Developing ‘mind-reading machines’

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A MACHINE that ‘reads minds’ could soon be a reality. Scientists are now able to decode brain signals related to vision. Six volunteers were showed images of people’s faces displaying different emotions including happiness, fear and surprise. Parts of the images were randomly covered so that only parts of the face were visible and participants asked to identify the emotion while electrodes attached to the scalp measured their brainwaves.

There was a significant variance in brainwave activity depending on which part of the face was being looked at.

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Active thinking ‘beta’ waves were recorded when looking at eyes, while the more relaxing ‘theta’ waves were linked to the mouth.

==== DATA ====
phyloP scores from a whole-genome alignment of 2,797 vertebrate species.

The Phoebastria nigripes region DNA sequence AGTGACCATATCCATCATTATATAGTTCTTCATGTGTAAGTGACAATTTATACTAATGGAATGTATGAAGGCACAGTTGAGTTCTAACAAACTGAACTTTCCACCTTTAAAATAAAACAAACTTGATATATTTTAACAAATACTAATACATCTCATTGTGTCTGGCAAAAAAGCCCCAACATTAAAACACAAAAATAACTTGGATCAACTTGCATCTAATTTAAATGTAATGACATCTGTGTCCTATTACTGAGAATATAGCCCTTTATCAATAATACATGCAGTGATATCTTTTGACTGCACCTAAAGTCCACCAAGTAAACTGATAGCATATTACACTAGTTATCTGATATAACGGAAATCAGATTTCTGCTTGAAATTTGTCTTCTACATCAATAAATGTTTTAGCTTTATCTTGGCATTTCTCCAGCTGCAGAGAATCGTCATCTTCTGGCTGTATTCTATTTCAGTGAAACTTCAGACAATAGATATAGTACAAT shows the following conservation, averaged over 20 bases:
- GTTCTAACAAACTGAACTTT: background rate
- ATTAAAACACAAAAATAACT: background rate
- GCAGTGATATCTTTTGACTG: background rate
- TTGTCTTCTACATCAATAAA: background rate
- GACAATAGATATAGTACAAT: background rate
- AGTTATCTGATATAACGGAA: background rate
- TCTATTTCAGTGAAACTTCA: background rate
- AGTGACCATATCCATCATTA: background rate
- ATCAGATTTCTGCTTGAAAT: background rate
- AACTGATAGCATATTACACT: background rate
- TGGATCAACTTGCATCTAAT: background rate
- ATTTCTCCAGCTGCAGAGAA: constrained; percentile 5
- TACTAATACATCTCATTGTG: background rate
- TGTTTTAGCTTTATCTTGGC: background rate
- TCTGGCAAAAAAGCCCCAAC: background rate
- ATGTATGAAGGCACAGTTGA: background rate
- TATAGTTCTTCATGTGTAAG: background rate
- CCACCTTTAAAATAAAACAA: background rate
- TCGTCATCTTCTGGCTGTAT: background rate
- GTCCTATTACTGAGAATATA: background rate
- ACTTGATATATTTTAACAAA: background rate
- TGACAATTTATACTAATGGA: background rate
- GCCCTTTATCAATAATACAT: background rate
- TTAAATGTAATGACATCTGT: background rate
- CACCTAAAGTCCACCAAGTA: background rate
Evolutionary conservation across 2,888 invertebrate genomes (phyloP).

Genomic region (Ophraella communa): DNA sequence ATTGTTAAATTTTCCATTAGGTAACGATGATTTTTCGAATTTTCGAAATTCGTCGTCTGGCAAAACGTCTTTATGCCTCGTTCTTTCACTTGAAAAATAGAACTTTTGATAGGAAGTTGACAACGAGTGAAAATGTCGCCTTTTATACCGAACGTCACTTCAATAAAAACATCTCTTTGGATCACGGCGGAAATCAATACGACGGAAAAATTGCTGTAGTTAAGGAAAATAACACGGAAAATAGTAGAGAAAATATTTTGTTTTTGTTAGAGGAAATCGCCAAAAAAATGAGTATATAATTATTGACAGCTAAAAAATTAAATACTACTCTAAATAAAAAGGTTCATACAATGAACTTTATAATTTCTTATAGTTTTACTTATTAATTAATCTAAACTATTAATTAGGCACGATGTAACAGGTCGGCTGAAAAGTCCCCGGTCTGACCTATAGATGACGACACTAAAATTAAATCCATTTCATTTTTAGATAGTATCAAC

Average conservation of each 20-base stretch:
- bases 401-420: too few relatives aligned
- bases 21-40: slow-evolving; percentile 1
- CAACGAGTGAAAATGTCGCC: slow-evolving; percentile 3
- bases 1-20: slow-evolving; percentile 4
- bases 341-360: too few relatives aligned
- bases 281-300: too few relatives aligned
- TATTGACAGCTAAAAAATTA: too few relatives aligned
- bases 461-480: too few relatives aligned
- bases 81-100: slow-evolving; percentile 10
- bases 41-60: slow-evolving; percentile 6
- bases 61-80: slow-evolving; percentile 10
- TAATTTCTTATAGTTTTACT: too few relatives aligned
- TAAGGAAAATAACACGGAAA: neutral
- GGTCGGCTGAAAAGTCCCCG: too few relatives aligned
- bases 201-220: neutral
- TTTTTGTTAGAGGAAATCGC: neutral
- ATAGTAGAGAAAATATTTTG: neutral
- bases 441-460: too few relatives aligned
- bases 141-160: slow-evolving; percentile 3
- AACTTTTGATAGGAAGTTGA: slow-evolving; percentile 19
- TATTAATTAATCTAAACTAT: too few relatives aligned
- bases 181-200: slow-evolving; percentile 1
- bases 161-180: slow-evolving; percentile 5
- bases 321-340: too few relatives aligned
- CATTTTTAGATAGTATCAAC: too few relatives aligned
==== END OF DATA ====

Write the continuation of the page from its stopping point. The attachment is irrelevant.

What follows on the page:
“It is a bit like unlocking a scrambled television channel. Before, we could detect the signal but could not watch the content, now we can,” explained Professor Philippe Schyns from the University of Glasgow.

“What we have done is to find a way of decoding brainwaves to identify the messages within.”


 

 

 


 

 

 

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